I'm with you, Babella. "You are going to defend your country" takes a plural subject in Spanish, which is "ustedes," and the "su" has a plural meaning because in English the word "you" has a plural meaning depending on context. In "Ustedes va a defender su país," a plural subject defends a single shared noun "their country." "(All of) you (a plural) are defending one thing, "your paíz." Because "paíz" is singular, it takes the singular number pronoun "su."


"Su" is always the possessive of the sentence's subject.


No. You are forgetting mi, tu, su, tus, and sus, not to mention genitive case. See above.


In Spanish, the primary third person plural conjugation of van is understood to be "they go" when there are no other contextual clues, and the secondary third person plural meaning of "van" is understood to be the formal "you (plural) go." Similarly, the default pronoun of any third person singular verb is "he" when there is no other context. The secondary pronouns possible as subjects of any third person singular verbs are "she" (ella), "it" (unwritten in Spanish), and "you" ("usted," formal singular).


Hmm... I feel that "patria" (country; homeland) might sound better here since the sentence has that kind of connotation.


Imagine George Washington saying this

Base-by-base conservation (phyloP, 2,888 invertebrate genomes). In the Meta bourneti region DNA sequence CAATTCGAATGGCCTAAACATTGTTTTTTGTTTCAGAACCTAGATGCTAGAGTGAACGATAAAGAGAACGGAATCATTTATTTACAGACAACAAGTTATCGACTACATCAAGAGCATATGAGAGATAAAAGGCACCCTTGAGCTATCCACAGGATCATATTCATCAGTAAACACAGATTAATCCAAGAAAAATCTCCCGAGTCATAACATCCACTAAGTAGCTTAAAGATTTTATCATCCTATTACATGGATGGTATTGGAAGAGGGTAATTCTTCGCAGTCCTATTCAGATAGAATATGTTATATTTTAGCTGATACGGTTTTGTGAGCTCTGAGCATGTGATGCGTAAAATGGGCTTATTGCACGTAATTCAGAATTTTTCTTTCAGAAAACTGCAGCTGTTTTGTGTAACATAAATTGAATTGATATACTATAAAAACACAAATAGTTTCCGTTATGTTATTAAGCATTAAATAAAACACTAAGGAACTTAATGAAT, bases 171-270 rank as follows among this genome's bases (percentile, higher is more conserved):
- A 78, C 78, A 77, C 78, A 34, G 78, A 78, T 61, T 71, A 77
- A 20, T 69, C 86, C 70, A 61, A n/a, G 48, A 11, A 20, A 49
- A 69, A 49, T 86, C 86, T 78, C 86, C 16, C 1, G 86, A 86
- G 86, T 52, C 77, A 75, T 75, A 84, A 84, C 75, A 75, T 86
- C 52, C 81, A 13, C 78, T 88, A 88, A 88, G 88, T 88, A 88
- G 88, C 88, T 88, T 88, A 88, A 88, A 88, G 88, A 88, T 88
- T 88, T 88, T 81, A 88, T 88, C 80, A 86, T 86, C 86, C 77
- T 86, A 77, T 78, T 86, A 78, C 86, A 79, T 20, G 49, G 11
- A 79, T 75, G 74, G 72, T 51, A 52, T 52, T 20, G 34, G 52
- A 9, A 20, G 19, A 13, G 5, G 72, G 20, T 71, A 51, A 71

Si mi país quiere la segregación racial, no.

[deactivated user]


    [deactivated user]


      why not "you are going to protect your land"?


      Protect would be "proteger"--they are similar in meaning but not exactly the same. Also, land is not the same thing as country. I could defend my land as in my house, my neighborhood, my town, or my state--but that's not the same thing as my country. Land would be tierra.


      What is wrong with "You are all going to defend your country?"



      Your sentence should be correct also.

      Ustedes = you PLURAL (the equivalent of YOU ALL)

      Usted = you SINGULAR


      "su" is "his," "her," or "their"


      I am confused. Why not Ustedes van a defen sus pais? Su is for singular 3th and formal you, isn't it?


      Be confused no more. The use of "su" or "sus" depends upon whether the object is singular or plural, not the subject. So, "su país", and "sus países".


      Gracias! Useful :)


      better understood if there had been question marks


      Ustedes is a formal form of "they"


      No, of the plural meaning of "you."


      In Ireland, why is ye only used for the object?


      Why is "You go to defend you country." considered incorrect?


      no implication of future (are going now), "going to" could be in 20 years when you grow up.


      I believe "Uds. van a defender a su país" should also be accepted.


      Right? That's what I put. Not sure why I am wrong (I hope I'm not overlooking something)


      I put "You shall defend your country," which is English future emphatic mood, and is a command in which one person is telling others that they will be compelled to defend their country. It was marked correct.

      Any comments from native Spanish speakers? Do you think it should be considered subjunctive mood or imperative/command mood when it is translated back into Spanish? I would love to know your opinions.


      Their should be accepted:(


      So, is there a difference between "defender algo" and "defender a algo"? I would have expected the latter.


      Defender algo, defender a alguien.

      Learn Spanish in just 5 minutes a day. For free.